THE forgotten heroics of a Scottish sea captain who risked his life to save 185 people from a stricken American troop ship have been retold in a new book.
Robert Crighton from Port Glasgow came to the rescue of the SS San Francisco off Nova Scotia in 1853 after it was ravaged by a massive storm, then struck by cholera.
He became an instant hero in the United States and was awarded the country’s highest honour, but was greeted with indifference on his return to Scotland.
The drama included Crighton’s crew sending the morale-boosting message to the stricken ship: “Be of good cheer, we will not desert you.”
The lines were later included in a poem about the rescue by Walt Whitman.
Amateur genealogist Clare Abbott took five years to piece together Crighton’s exploits after one of his descendants told her what little he knew of the story.
She hopes that Faithful of Days – The Story of Robert Crighton, Master Mariner – will lead to him finally winning recognition in his Inverclyde birthplace.
Currently, there is no trace of him ever having lived there.
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Ms Abbott, a retired medical information researcher, who lives in Oxfordshire, said: “I just love uncovering stories. I could hardly believe that when Crighton returned to Scotland, no-one took any interest.
“A blue plaque in his home town would be fitting, since King Street, where he was born, still exists.”
Alan Boyd, Crighton’s great-great grandson, who told Ms Abbott about him when they met on a course, said: “I’m absolutely delighted by the book.”
The Bath-based retired engineer said: “My great uncle wrote something about him in the 1960s, but the sad thing is he seems to have been lost in the mists of time.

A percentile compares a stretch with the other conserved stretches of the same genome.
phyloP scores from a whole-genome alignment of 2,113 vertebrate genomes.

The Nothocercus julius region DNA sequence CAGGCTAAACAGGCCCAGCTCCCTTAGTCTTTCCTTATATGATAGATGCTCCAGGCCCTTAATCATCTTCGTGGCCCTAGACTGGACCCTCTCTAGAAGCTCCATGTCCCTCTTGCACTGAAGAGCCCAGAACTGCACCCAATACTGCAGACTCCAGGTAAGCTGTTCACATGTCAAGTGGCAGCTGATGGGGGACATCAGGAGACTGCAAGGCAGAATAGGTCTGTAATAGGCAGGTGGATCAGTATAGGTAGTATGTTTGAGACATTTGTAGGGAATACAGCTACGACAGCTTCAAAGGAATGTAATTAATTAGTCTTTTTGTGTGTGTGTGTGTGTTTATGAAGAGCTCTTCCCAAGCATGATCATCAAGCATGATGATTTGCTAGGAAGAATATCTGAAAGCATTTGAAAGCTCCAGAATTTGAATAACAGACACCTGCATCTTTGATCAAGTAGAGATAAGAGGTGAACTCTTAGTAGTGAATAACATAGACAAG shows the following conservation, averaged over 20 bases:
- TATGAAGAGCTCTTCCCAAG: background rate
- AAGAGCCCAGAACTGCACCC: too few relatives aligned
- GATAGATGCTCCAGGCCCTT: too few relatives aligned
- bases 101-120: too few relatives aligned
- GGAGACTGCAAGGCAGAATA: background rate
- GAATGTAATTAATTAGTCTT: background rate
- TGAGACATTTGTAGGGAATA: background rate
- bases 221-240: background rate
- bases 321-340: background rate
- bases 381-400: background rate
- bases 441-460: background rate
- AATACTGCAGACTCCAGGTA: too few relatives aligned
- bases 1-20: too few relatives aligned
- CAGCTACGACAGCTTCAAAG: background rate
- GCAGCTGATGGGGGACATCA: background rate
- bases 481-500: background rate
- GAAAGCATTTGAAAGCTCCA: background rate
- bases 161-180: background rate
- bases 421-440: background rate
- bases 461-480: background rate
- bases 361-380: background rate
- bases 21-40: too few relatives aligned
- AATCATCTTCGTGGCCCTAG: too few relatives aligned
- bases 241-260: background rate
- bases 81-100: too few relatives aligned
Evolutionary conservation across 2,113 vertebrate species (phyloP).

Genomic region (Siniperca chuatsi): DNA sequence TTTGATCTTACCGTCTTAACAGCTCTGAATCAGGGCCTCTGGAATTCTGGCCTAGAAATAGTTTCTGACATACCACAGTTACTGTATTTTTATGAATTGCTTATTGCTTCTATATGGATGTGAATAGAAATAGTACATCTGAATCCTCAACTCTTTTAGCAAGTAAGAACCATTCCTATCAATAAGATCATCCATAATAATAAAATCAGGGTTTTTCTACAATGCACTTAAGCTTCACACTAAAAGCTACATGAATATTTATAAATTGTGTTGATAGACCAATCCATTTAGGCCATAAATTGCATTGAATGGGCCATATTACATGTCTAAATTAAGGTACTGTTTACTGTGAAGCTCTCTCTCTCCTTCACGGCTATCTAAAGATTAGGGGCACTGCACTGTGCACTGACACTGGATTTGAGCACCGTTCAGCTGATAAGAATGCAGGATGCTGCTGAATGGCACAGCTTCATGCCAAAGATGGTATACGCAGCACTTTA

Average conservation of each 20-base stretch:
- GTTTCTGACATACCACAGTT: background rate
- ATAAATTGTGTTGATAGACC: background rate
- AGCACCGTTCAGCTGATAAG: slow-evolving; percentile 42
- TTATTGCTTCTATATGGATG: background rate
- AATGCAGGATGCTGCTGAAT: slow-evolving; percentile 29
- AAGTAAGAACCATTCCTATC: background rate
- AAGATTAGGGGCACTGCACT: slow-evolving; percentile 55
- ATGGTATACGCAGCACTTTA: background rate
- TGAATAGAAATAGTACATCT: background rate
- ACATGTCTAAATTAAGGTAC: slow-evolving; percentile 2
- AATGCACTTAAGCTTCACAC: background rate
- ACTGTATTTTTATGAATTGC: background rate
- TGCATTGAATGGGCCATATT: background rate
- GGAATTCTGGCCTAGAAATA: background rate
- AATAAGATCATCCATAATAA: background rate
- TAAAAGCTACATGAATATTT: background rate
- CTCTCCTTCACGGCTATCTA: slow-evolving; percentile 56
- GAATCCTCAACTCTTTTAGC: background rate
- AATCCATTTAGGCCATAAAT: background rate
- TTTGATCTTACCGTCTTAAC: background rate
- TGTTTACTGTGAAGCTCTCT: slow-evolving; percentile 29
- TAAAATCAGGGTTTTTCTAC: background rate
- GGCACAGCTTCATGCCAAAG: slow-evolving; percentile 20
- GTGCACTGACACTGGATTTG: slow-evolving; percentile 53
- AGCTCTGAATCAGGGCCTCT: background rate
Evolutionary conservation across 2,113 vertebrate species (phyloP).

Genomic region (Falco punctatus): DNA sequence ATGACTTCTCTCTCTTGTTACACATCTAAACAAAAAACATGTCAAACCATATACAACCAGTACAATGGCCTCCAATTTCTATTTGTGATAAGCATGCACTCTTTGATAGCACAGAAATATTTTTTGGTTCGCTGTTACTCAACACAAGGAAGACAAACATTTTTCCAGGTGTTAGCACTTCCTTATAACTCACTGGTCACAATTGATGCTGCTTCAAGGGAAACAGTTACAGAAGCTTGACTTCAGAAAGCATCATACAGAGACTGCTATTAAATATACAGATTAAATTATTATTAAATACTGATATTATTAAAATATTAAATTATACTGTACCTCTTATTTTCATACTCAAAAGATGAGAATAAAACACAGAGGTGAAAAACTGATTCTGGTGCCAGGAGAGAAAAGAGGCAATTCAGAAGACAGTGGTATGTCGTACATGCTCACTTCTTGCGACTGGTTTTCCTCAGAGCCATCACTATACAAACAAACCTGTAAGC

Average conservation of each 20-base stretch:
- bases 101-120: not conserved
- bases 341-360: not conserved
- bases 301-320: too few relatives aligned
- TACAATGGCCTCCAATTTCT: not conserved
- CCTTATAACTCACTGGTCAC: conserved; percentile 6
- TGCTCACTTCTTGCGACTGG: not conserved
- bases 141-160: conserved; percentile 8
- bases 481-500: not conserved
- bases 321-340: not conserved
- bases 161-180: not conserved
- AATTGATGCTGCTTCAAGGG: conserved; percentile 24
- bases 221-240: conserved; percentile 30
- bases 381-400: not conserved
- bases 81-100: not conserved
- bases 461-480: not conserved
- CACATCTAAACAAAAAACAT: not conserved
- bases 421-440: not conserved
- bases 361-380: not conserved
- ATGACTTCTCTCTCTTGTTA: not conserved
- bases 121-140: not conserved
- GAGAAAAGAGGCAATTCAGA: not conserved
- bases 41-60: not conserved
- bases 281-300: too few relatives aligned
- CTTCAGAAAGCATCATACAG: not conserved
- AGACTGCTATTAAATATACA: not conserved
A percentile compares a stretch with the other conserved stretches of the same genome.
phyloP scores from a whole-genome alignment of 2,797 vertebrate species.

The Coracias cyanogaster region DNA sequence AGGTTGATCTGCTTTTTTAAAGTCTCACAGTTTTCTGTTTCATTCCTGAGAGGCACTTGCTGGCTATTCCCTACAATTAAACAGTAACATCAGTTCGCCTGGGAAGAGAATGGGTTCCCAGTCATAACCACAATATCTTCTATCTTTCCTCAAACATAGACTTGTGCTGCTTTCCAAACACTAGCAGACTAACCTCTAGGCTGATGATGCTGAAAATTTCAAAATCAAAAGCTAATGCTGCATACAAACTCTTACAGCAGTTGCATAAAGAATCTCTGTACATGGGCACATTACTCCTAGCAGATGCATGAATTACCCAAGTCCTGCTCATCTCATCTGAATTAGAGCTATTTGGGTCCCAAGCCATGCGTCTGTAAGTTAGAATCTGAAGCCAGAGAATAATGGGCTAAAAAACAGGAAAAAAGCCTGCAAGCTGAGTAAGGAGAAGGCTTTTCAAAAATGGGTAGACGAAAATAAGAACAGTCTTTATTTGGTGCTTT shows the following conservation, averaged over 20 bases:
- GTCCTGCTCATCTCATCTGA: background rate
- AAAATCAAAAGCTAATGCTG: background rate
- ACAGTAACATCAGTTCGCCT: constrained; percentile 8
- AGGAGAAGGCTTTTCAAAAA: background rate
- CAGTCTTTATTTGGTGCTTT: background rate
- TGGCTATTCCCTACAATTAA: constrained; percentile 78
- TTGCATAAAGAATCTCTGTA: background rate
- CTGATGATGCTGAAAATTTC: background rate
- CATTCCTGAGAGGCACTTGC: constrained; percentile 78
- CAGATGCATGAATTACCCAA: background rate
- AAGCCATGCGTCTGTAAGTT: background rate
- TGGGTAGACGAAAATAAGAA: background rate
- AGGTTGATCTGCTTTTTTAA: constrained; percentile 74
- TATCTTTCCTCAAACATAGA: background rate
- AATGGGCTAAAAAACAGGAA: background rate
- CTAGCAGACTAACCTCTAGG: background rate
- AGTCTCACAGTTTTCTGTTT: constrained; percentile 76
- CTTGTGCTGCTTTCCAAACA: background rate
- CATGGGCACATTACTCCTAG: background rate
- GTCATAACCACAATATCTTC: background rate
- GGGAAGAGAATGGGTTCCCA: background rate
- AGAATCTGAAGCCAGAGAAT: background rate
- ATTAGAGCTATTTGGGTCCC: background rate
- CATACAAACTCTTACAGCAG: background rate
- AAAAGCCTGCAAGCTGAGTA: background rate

“My grandmother was his last surviving relative in Scotland.”
In a preface to the book, Mr Boyd wrote: “I am immensely proud to be his descendant and grateful that such a skilled researcher has chosen to apply her talents to leading him out into the sunshine again.”
Crighton was master of the New York-bound clipper Three Bells when he came to the aid of the SS San Francisco during a ten-day storm.
The heavily overloaded vessel, which was taking a US army regiment from New York to California via Cape Horn to keep order during the gold rush, ran into a massive storm. A huge wave swept away some 140 of those on board along with all the lifeboats and spare sails.
Another ship rescued around 100 more before the storm forced the two vessels apart.
Despite being badly damaged itself by the storm, Crighton kept the Three Bells alongside for four days, waiting for the weather to improve.
He was forced to jettison most of the Three Bells’ cargo and food, while the ship had also lost most of its sails.
Crighton was finally able to save all the remaining survivors after another ship arrived to assist.
Ms Abbott wrote: “The essence of Robert’s heroism was not only that he stayed beside the San Francisco for four days when he might have been sailing towards safety, but that he did so even though the chances of success were not very high.”
After landing the survivors in New York to a hero’s welcome, he was presented with the freedom of the city.
More than 12 years later, he was awarded the Congressional Medal, the US’s most distinguished civil award and one of only a few presented to foreigners.
It was engraved: “Testimonial of national gratitude for his gallant conduct. Capt Robert Crighton, ship Three Bells.”
Crighton was also awarded $7,500 but is not clear whether the ship’s owners took the money.
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